Dimmability? (Are you kidding? We want brightness, not dimness!) Okay, fine, if you insist. Most high-end LED bulbs seem dimmable today, so I hope this is not an onerous requirement.
Last thing I can think of is flicker. I have only seen flicker as a major problem with really low-end bulbs, but I can easily see and be annoyed by 60hz flicker out of the corner of my eye. Cheap Christmas LED light strings have super bad flicker, but it seems like manufacturers of nicer LEDs today have caught on, because I haven't had any flicker problems with LED bulbs in years.
Okay, so to summarize: I want an all-in-one "light panel" that produces at least 20000 lumens and can be mounted to a wall or ceiling, with no noticeable flicker, good CRI, and adjustable (perhaps automatically adjusting) color temperature throughout the day.
A redditor made a fake window for their basement which is quite impressive for under $200. This is definitely along the axis I am imagining.
I haven't mentioned operating cost. Full-spectrum LEDs seem to output about 75 lumens per watt, so if our panel is 20k lumens then we should expect our panel to draw 266 watts. This seems reasonable to me. If you leave it on 8 hours a day, you're going to use 25 cents per day in electricity (at $.12 per kWh).
Marketing and Costs
What do you think people will pay for the product? I have already put 6+ hours into researching this and don't have a satisfactory solution yet. I would probably pay at least $400 to get that time back, if the result satisfied all my requirements; I expect to put in quite a bit more time, so I think I could probably be convinced to pay north of $1000 for a really good product. Hard to say what others would pay, but I wouldn't be surprised if you could build a good product in the $400-1200 range that would be quite popular.
What about costs? Today, Home Depot sells Cree 90-CRI, 815-lumen bulbs on their website for $1.93 per bulb for a cost of $2.37 per 1000 lumens. This is the cheapest I've seen high quality bulbs. (The higher lumen bulbs are annoyingly quite a bit more expensive). To get 36k lumens at this price costs under $100 retail. Presumably there are cooling considerations when packing LEDs close together but those seem solvable if you're doing the "panel" form factor. There are other costs I'm sure, but it seems like the LEDs and driver are likely to dominate most of the costs. These are dimmable but not color temperature adjustable.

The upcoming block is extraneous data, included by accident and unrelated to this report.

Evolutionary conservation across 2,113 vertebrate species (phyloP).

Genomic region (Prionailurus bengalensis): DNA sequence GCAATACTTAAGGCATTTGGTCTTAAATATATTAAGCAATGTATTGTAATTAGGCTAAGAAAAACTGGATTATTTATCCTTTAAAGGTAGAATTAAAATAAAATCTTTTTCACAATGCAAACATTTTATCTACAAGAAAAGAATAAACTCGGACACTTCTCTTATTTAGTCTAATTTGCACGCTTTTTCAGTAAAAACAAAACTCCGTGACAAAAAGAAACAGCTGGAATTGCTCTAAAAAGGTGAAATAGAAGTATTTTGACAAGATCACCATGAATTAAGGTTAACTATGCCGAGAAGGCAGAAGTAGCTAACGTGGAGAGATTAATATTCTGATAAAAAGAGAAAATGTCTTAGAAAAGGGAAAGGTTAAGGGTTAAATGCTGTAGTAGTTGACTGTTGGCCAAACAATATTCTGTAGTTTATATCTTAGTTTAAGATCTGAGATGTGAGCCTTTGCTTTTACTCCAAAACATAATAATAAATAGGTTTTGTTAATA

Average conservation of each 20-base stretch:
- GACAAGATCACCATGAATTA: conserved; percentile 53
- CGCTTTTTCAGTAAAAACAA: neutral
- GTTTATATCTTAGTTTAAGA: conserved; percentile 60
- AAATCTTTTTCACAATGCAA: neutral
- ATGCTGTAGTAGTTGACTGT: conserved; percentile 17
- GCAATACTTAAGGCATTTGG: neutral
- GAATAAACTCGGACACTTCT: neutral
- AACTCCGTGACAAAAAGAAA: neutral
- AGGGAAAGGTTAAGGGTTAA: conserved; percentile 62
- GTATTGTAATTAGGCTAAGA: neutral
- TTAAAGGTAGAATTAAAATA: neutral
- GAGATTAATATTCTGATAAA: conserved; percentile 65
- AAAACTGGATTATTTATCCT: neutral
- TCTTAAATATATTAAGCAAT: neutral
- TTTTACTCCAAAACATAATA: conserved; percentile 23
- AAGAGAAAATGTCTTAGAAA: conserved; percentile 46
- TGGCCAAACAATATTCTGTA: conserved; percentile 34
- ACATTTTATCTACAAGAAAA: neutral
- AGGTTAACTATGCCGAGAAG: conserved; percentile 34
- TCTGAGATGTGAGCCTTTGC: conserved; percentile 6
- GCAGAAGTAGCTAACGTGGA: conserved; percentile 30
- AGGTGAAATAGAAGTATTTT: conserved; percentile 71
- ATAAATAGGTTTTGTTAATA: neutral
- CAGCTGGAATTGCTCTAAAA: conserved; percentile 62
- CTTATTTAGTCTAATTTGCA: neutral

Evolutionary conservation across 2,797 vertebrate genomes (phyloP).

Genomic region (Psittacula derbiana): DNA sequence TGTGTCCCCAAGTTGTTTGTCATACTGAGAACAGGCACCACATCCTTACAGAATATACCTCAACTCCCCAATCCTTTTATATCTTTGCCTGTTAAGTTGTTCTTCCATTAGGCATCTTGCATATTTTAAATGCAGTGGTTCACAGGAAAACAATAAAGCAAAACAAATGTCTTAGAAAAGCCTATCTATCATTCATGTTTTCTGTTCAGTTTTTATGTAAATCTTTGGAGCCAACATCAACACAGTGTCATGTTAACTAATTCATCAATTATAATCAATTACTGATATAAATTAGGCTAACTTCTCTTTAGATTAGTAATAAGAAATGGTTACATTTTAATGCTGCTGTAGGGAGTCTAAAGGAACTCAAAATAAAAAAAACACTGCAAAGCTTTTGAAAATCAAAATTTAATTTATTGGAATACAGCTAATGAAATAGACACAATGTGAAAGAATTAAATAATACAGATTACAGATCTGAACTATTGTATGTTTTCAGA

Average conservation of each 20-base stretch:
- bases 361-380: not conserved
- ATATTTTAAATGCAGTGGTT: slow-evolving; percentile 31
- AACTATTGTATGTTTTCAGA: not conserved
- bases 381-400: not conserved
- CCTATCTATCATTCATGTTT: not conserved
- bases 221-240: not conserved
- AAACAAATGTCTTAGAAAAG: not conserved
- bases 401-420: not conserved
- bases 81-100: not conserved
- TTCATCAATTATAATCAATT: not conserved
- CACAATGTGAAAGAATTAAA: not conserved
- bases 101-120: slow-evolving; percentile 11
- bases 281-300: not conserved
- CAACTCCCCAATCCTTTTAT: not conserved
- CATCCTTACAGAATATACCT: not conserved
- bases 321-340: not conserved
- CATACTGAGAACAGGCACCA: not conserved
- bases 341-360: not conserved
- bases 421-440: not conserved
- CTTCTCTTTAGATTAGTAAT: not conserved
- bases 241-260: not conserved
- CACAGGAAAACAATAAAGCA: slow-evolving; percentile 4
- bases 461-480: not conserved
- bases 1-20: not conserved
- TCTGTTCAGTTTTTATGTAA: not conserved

Yuji LEDs sells 2700K-6500K dimmable LED strips, also with 95+ CRI, at $100 for 6250 lumens (so a cost of $16 per 1000 lumens). This is 7x more expensive per lumen, but knowing that it exists is really helpful.
Promotion and Distribution
Kickstarter is the obvious idea for getting this idea out there. I would also recommend starting a subreddit (if it doesn't exist; I haven't checked yet) for do-it-yourselfers who want to build or buy really bright lighting systems for their homes, as I think there is probably enough sustained interest in such a topic for it to exist.
You can also try to get press. The idea of "indoor light as bright as daylight" is probably somewhat viral so I'd hope you can get people to write about you. Coelux got a bunch of press a few years ago doing this exact thing, but their product is so expensive that they don't even list their price on their website, but in articles about Coelux you can see people commenting that they wish they could afford one.
I do think the idea needs to be spread more. Most people don't know this is possible, so there's a lot of work you'll be doing to just explain that such a thing is possible and healthy.
I don't think there's any relevant competition out there today. Coelux is super high end. The competition is do-it-yourselfers, but this market is far bigger than the number of people who are excited to do-it-themself.
Some have mentioned "high bay" lights, which are designed to be mounted high in warehouses and such, and throw a light cone a long distance to the floor. I am excited to try this and I will probably try it next, but I am not super optimistic about it because I expect it to be quite harsh. This is the one that Yuji sells, but you can find cheaper and presumably lower-quality ones on Amazon.
Part of my motivation for writing this blog post is to source ideas for other things that exist that could fill this niche. Comment here if you solved this problem in a way I haven't described! I'll update this post with ideas. If you start this company, also email me and I'll buy one and try your product and probably write about it :)
Building a Sustainable Business
If you put a bunch of research into designing a really great product and it succeeds but gets effectively copied by low-cost clones, you'll be sad. I am not sure how to defend this, and I think it is probably the weakest point of this business model; but it is a weakness that many hardware companies share, and a lot of them still carve out a niche. One idea would be to build up your product's branding and reputation, by explaining why low-cost clones suck in various ways. Another is just to give really good service. Lastly, if you avoid manufacturing things in China, maybe Chinese clone companies won't copy your technology as quickly.